Similarly the changes in sat image capture and processing gives us now so much more intelligence to inform knowledge.
    Models now also ( have in past, but more so now ) broaden our extrapolation from situational awareness to future possibilities and expectations in ways that were not comprehended not long ago. They still have their limitations like the 2019 Tc Oma forecasts, but without the models we would be more in the dark.
    So looking to the next decade’s predictions, I cannot conceive how radars, satellites, models and other technologies will be helping us by the end of decade in 2029, but I look forward to the journey to follow the technology and maintain a healthy skepticism of tech limitations.
    So may the journey continue with models for estimating and gauges for knowledge.
     
  5. Nature's Fury

    Nature's Fury One of Us

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    @Flowin I remember when you would ring and get faxes of the Marburg radar. I also remember when the Stapylton radar came online in the mid 00s with more frequent updates and far better resolution.

    Whatever happened to the weather cam network? I used to love that and then the cams started going offline.

    @CirrusFibratus that hail spike near Archerfield on the radar was amazing. We were going nuts on the WZ thread when we saw that with speculations of a possible tornado. Wasn't quite, but still amazing what happened - here are 2 of my favourite videos:




    The Western suburbs supercell of Nov 18, 2012 that I ranked 2nd on my list earlier was not quite at that level, but still amazing to experience.




    https://www.youtube.com/watch?v=3xzyxp18R5g
    https://www.youtube.com/watch?v=NyppZaZcz5Y

    1) First video has that roar I described. You could hear it minutes before it arrived and it was deafening once it hit. I still haven't seen a video yet that shows hail roar so well.
    2) Second and third videos shows the sheer volume of hail as the storm came.
    3) Fourth and fifth videos are news overviews. Some BOM bashing in there too (this was when that intense storm came in the morning during the markets).

    The day before there was probably the most photogenic supercell I've seen this decade. Here's footage of chasers out near Oakey. This monster dropped 10cm hail. Was a very memorable weekend between these three storms (and incidentally the only two days of severe storms that month):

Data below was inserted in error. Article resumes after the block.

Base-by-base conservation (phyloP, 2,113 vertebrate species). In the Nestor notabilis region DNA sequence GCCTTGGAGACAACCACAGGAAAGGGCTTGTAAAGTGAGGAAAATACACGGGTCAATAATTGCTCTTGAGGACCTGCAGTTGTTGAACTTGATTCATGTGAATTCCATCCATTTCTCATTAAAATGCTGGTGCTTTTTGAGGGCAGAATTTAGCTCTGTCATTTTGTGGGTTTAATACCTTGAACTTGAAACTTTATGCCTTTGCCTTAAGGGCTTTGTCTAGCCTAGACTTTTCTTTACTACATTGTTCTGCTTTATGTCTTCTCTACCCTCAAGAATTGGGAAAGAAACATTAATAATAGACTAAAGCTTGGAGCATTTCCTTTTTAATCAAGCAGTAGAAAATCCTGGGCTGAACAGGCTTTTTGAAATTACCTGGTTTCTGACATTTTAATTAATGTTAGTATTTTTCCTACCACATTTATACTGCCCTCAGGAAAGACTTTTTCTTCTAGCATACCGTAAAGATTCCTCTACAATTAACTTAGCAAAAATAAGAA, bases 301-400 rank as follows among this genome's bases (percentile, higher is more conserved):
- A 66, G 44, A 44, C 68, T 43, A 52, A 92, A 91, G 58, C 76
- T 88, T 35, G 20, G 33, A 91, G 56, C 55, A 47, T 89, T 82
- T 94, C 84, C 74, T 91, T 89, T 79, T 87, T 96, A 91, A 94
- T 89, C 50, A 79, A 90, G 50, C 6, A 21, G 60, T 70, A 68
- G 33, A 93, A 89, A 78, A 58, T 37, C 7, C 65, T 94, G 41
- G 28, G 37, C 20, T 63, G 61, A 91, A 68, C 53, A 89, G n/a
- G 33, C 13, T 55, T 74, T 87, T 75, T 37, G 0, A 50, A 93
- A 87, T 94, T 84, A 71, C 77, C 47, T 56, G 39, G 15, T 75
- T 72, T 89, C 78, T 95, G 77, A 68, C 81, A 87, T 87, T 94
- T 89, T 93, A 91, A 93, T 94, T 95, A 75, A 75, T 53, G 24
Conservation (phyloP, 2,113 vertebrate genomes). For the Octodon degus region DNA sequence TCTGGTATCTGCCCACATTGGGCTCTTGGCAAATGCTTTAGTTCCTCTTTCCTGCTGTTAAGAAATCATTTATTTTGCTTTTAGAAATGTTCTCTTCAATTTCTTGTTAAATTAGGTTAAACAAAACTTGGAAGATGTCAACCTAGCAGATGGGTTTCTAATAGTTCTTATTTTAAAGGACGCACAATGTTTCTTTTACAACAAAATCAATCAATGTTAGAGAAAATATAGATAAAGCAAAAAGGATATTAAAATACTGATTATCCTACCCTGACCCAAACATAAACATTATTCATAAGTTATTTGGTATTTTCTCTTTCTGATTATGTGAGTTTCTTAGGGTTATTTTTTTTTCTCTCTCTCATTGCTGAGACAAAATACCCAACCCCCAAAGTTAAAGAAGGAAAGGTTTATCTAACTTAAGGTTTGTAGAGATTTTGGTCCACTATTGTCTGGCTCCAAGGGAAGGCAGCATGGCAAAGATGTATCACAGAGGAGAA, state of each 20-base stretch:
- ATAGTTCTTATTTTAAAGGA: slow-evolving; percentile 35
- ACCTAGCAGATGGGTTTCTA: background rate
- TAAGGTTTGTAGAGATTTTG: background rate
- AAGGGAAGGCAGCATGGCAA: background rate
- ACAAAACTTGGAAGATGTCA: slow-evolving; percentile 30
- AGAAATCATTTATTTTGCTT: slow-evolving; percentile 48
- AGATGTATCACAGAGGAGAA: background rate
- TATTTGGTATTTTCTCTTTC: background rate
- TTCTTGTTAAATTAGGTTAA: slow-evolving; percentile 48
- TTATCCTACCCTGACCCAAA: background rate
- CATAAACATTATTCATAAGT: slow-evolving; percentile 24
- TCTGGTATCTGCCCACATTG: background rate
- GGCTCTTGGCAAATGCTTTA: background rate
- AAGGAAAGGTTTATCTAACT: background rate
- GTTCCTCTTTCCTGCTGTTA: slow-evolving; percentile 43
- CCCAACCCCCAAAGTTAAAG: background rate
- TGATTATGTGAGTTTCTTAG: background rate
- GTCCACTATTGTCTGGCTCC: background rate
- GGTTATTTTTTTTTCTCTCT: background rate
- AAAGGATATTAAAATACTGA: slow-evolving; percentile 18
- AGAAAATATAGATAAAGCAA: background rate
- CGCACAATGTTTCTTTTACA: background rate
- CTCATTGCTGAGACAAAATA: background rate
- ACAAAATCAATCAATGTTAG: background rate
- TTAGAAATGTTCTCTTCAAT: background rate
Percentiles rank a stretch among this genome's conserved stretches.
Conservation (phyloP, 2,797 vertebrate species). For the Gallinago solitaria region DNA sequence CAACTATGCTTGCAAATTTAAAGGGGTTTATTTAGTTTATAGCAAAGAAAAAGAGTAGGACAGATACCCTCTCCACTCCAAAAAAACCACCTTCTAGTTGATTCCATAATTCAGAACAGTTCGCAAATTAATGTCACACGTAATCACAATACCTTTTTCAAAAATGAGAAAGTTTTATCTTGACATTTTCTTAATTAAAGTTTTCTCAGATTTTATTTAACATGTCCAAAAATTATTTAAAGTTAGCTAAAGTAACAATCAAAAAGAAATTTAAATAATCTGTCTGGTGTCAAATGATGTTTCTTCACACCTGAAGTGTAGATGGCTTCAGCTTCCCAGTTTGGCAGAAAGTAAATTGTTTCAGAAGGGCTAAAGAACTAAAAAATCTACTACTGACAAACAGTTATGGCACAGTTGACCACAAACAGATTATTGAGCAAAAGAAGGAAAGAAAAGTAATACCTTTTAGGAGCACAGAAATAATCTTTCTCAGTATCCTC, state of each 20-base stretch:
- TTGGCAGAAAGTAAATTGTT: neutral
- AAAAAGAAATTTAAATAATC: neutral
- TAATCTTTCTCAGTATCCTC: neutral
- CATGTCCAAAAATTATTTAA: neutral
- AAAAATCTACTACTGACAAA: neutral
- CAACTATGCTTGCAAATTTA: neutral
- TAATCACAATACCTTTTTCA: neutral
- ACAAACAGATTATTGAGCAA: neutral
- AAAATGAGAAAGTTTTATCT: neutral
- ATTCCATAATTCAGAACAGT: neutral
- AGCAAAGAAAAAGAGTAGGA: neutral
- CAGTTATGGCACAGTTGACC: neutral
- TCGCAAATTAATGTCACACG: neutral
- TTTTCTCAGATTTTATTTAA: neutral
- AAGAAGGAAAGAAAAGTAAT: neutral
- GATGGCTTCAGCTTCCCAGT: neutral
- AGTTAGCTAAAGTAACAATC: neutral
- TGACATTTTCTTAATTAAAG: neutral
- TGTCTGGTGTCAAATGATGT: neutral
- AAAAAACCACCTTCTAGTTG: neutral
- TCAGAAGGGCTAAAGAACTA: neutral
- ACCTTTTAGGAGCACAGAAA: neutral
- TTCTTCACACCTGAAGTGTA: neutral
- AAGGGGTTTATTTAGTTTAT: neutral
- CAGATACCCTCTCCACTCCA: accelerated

https://www.youtube.com/watch?v=XV02dns5H-Y

    And does anyone remember the two weeks straight of severe storms SEQ had in November 2013? The longest previous run was about 6 days that I can remember. I'm not sure we'll ever beat this.
     
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  6. Flowin

    Flowin One of Us

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    I recall that long run of storms in 2013. I just looked on weather chaser radar archive, appears dates were 9 to 19 November 2013.
     
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  7. Falling_Droplet

    Falling_Droplet One of Us

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    That long run of thunderstorm activity I remember as I wrote a event report of my data given it was such a extended storm outbreak. Between the 11 November and 19 November I received 102 mm. There were 8 storms between the 10 November and 18 November with 3 thunderstorms on 14 November. Some of these storms had quite intense rainfall. I remember that there quite a number of storms with very intense rainfall that became less frequent in the last few years.

    Some weather events of interest with the emphasis of interesting data that I measured in no particular order:

    1) 2013 November frequent thunderstorms, as above

    2) Severe thunderstorm on 12 November 2016 when I received 65 mm in 25 minutes including 21 mm in 5 minutes.

    3) Coldest morning of 0.7 C on 3 August 2012. Each winter I have been hoping to match or exceed this but this record still stands with a real lack of cold snaps in recent years.

    4) Ex TC Oswald in January 2013. I measured the wettest day on record for January or any month with 271 mm in a single day with 464 mm between 25 and 29 January. Along with the intense rainfall there was strong and gusty winds and measured a wind gust of 88 kph.

    5) Ex TC Debbie. This was when we were urged to get home and businesses closed by midday. I had to head into Brisbane that day with the intense rainfall with lots of flash flooding. As the low approached you could hear the strong wind gusts pick up. The air pressure fell to a low of 995 hPa which was a record low at the time. The chart of the pressure looks pretty like a proper TC with dip down and then rose just as quickly following the passage of the eye.

    6) 2010 to January 2011 rain events and floods - 1688 mm of rain in 2010 here with very frequent rainfall in October and December 2010. Over 900 mm of rain fell in December 2010 to January 2011.